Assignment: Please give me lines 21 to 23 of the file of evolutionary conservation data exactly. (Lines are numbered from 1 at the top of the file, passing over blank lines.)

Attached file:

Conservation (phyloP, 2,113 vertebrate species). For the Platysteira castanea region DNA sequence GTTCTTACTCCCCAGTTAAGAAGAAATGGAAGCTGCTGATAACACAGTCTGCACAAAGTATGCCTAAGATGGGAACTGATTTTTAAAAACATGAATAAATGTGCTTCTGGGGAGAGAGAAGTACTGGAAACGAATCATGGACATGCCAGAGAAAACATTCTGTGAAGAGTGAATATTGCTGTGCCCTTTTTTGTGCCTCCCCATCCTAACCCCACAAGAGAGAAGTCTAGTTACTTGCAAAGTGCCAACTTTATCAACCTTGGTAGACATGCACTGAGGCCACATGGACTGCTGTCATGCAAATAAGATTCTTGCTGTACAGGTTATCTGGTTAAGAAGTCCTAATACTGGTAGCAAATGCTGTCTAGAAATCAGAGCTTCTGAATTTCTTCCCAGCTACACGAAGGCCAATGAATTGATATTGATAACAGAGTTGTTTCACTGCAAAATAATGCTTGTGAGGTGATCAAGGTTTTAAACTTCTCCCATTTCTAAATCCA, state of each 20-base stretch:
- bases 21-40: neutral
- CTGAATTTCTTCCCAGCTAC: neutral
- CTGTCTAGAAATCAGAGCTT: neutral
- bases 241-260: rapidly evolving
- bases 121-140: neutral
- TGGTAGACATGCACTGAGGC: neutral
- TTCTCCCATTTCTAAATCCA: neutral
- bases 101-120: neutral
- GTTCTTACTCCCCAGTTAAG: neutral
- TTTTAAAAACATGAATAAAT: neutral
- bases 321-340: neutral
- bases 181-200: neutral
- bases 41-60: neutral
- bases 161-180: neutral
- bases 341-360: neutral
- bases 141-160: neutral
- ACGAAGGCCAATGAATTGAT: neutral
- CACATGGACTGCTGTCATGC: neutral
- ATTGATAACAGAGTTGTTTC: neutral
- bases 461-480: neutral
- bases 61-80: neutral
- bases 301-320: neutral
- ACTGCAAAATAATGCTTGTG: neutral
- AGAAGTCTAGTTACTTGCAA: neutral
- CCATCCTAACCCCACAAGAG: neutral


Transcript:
- bases 461-480: neutral
- bases 61-80: neutral
- bases 301-320: neutral